# Why spinning a pen makes it easier to remove it from the stand?

I have a ballpoint pen stand on my desk. The pens are held inside their caps with the point down, like this one (but not as fancy):

If I try to simply pull up one pen, the friction between cap and pen is strong enough to lift the stand, instead of simply removing the pen from the cap.

But If I spin the pen while pulling, it comes out without even bumping up the stand.

Why spinning the pen reduces the friction against the pull?

Info requested by the commenters:

1. the cap tip is hollowed. The pen's body is hexagonal. No vacuum is at work here.
• Is there suction created when not spun? Commented Jul 30, 2015 at 16:05
• @ja72 the cap tip is hollowed. The pen's body is hexagonal, and the volume displaced by the tip inside the cap would not be enough to support the weight of the wooden stand. Commented Jul 30, 2015 at 20:11

Actually, spinning the pens bring a relative motion between cap and pen. When the surfaces of two objects are at rest with respect to each other static friction force acts between them and a kinetic friction force acts between then when they are in relative motion.

Static frictional force $>$ kinetic frictional force.

You may want to read about the functioning of frictional force (what happens between the surface at atomic level) in detail to understand the above stated inequality.

• The stand weighs around 500g with all the office supplies inside. The difference between dynamic and static friction coefficients is not that large to allow me to lift it "without even bumping the stand". Commented Jul 30, 2015 at 20:26
• @Mindwin you're ignoring the fact that the pen can be "wedged in" to the cap. The cap and pen are slightly elastic, so they deform when you press them together. The cap then is under tension and the pen under compression, which presses them together and greatly increases the coefficient of static friction. Given that such pressing happens any time you place the pen into the base, I'm nit surprised that the pen can lift the base through friction. Commented Jul 31, 2015 at 2:11
• @Asher Isn't the friction coefficient material-dependent only? Commented Jul 31, 2015 at 11:56
• @Mindwin ah yes, I misspoke. The coefficient itself is unchanged, what I meant there is the frictional force, which depends on both the coefficient of friction and the normal force. It is the normal force that is increased by wedging the two together. Commented Jul 31, 2015 at 22:08
• @Mindwin @"I am bit surprised that the pen can lift the base through friction"....please think again....that pen can even raise a 1 Kg brick through friction. Commented Aug 10, 2015 at 12:37

You are overcoming the static friction, which others have noted is generally greater than dynamic friction. But, the force needed at the point of contact is presumably the same when twisting versus when lifting, so why the difference in the behavior of the stand (lifting up, versus just sitting there)?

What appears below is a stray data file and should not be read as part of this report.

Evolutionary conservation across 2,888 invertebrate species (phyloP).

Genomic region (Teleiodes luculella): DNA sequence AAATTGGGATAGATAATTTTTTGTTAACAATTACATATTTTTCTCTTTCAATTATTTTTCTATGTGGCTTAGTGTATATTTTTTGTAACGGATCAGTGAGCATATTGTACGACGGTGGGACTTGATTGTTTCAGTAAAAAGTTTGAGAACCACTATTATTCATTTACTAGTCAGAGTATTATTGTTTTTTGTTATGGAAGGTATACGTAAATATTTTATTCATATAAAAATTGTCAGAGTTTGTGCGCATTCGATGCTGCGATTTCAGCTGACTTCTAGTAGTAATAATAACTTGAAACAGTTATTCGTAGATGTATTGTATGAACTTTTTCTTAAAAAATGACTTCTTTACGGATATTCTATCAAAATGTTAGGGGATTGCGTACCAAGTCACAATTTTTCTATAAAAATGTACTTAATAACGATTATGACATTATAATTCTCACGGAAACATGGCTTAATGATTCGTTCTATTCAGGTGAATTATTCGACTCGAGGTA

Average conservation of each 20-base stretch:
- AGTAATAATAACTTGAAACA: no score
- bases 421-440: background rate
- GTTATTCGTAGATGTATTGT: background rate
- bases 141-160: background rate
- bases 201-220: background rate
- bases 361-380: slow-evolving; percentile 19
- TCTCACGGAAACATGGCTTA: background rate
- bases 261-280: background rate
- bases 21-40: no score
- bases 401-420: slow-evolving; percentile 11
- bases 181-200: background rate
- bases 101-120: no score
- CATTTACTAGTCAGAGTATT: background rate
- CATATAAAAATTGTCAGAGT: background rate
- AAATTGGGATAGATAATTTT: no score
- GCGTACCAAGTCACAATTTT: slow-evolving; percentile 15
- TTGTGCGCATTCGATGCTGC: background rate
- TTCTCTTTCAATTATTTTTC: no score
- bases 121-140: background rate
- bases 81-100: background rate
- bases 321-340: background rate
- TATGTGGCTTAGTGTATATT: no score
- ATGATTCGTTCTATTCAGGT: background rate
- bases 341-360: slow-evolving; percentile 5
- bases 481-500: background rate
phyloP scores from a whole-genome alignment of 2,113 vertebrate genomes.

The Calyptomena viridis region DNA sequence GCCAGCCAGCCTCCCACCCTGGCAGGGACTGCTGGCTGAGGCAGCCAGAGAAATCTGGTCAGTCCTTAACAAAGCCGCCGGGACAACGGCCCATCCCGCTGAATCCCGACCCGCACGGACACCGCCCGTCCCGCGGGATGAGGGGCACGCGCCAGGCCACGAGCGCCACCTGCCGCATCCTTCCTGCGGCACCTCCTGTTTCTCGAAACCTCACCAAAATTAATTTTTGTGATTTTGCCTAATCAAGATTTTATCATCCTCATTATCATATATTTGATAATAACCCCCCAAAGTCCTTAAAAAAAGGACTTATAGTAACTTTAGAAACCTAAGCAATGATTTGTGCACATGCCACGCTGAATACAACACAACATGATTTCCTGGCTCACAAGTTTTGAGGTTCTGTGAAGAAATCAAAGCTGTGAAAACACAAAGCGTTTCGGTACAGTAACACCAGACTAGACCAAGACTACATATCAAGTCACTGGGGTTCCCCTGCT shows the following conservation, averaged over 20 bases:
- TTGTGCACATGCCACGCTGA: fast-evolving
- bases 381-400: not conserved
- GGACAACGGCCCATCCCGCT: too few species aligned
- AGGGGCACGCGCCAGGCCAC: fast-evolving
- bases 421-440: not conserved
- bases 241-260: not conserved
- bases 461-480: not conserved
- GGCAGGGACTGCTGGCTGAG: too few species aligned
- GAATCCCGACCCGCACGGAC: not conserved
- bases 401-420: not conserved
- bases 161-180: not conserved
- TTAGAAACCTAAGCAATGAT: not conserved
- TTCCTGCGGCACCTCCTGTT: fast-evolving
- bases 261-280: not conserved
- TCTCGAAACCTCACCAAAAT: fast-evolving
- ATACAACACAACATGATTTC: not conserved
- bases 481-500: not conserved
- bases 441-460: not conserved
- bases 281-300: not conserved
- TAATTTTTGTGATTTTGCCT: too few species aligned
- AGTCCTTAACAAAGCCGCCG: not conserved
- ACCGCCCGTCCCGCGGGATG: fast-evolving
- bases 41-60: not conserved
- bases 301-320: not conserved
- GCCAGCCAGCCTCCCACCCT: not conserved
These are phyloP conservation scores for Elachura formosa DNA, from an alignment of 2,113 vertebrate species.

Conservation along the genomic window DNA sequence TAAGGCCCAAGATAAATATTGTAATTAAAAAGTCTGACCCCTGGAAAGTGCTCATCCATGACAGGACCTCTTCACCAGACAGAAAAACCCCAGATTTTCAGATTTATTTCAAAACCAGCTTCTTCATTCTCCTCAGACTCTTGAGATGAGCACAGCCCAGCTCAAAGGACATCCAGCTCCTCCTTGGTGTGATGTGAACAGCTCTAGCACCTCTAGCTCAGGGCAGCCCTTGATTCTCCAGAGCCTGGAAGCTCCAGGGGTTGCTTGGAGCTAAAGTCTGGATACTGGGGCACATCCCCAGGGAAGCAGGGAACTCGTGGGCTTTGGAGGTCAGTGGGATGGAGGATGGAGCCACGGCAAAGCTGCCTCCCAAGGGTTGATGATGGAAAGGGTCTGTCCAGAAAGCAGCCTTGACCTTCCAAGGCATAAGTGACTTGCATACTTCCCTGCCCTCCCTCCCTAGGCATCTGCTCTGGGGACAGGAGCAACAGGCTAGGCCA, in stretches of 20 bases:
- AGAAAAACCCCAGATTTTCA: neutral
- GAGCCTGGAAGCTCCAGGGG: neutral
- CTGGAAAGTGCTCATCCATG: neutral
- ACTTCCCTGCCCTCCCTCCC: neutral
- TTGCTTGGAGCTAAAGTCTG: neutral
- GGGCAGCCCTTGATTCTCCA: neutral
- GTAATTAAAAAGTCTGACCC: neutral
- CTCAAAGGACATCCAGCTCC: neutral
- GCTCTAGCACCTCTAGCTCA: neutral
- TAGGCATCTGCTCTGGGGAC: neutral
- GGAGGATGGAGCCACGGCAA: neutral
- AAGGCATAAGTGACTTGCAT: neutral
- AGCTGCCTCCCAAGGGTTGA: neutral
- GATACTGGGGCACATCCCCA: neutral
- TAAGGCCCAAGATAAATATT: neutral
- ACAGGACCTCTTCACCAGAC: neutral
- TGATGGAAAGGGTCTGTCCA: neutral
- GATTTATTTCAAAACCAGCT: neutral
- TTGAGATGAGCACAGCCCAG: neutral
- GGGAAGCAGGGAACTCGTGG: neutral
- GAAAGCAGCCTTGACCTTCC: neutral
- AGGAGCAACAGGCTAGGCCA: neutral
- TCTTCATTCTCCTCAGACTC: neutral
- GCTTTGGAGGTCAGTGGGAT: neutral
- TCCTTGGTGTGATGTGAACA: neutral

The reason is because of the direction the force is applied. Let's say a 250g force is needed to overcome static friction of the pen in the holder. If you pull upward on the pen, then if the holder is lighter than 250g, then you'll lift up the stand rather than remove the pen.

But, let's say you twist the pen hard enough to exert a 250g force on the boundary between the outside of the pen and the inside of the holder. This is applying a torque, and if the torque is strong enough the holder will twist. How strong would the torque be?

Let's say the pen outside and holder inside are 1cm in diameter, and the stand itself is 15cm across. The torque produced by your 250g at the surface of the pen is equivalent to that produced by about 17g at the edge of the holder. If the holder weighs, say, 200g, then trying to twist it with less than a tenth of that force seems likely not to budge it.

Edit: So, now you have the pen spinning; why can you lift it up without still lifting the stand? Because you've already overcome static friction; you only have to add a small vertical force to start removing the pen from the holder.

(Yes, there's a whole lot of "let's say"s in there; if you post actual weights and dimensions I'll get more concrete.)

This is not a complete answer, but by spinig the pen you give to your system the same energy as if you pull it out directly, in two diffrent forms.So the ''spinning'' energy overcomes the friction and the rest pulls out the pen.

For the same reason if you try to push a block or your coffee mug placed on the table it take some force before it move but when it starts moving you can lower the amount of force you applied but the block/mug keeps moving.